As a nation we're a joke, a laughing stock, and now it's time to become a colony of the IMF under the direction of the same cowboy outfit that brought peace and prosperity to Argentina and Iceland. O Joy, I just can't wait. We the Irish People have our asses greased for yet another bout of sodomy. We're used to it. It feels good. And this time we walked right into it. Heck, we can always get drunk afterwards, have a rare old session and weep and wail over our Fenian dead.Very strong words. The Irish believe that they are becoming debt slaves. And today thousands protested.
So in order to save German and French banks, Ireland will incur debt of $115,000,000. How will the Irish people pay for this? Tax increases and reductions in social services of course. And how do the Irish feel about this? From the Independent:
Asked if they agreed with a proposed €1 reduction of the minimum wage, 66 per cent said no, while 34 per cent said yes. Asked if they supported a proposed cut to child benefit, 60 per cent said no and 40 per cent said yes.
A proposed increase in third-level fees was rejected by 65 per cent and approved by 35 per cent. Asked if they agreed with a proposed reduction in tax relief on private pensions, 59 per cent said no and 41 per cent said yes.
The public was more evenly divided on the issue of broadening the tax net. Asked if they agreed that everybody who earned over €15,300 a year should be included, 52 per cent said no, while 48 per cent said yes. The proposed €100 property tax was rejected by 55 per cent, with 45 per cent in favour.So the Irish really don't want new taxes and cuts in services.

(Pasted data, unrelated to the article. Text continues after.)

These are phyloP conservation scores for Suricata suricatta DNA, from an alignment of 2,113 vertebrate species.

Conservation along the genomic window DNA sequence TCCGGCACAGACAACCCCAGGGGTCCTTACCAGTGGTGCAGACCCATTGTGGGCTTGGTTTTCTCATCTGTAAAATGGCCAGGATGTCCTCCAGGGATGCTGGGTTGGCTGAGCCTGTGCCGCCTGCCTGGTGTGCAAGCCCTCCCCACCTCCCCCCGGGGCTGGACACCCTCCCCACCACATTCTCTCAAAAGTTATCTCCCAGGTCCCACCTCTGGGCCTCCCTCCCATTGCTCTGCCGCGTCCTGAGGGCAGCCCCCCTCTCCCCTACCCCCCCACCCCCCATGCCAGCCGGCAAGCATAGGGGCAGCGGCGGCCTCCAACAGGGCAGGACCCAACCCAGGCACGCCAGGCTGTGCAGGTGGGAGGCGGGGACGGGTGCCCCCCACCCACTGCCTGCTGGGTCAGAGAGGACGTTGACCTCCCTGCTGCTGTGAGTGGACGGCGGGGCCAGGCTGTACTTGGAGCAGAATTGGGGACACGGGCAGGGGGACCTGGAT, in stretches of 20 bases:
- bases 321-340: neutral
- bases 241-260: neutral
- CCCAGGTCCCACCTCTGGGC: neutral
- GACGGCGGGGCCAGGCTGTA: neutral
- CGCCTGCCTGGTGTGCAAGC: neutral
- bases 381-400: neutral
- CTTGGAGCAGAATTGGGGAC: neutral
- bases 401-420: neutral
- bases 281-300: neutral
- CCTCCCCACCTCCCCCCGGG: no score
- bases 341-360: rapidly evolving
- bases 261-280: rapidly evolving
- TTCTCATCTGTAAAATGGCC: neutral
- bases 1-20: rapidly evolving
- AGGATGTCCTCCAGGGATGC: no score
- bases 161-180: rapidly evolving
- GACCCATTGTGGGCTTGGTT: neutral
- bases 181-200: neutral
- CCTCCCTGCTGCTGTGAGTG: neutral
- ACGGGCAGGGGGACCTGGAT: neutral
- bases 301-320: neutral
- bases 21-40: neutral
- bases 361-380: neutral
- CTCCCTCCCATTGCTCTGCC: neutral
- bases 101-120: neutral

What is the alternative? Default. Is that so shocking? That is the only negotiating tactic a debtor has. After default you can always "negotiate."
Russia defaulted in 1998 and guess what? Russia still exists.
Am I advocating default? Not necessarily. What I am questioning is whether the "loans" are best for the Irish people? The paradigm of debt-money (and national debts) is that it was created by the banks, for the banks, and is supported by banks.
No less than Thomas Jefferson questioned the issue of debt.
And to preserve their independence, we must not let our rulers load us with perpetual debt. We must make our election between economy and liberty, or profusion and servitude.
Thomas JeffersonAnd there is the question I have raised - have the Irish people been sold into servitude? Servitude to the IMF and large Banking conglomerates.
The borrower is slave to the lender. When you are in debt to another, you enter into a slave/master relationship with your creditor. (Proverbs 22:7)
So the Irish are now indentured servants of the banks.
Ironically debt bondage has been defined by the United Nations as a form of "modern day slavery" and is prohibited by international law.
I guess that doesn't apply to Too Big To Fail Banks.
Would it be better for Ireland to default? Who is really being saved by this bailout?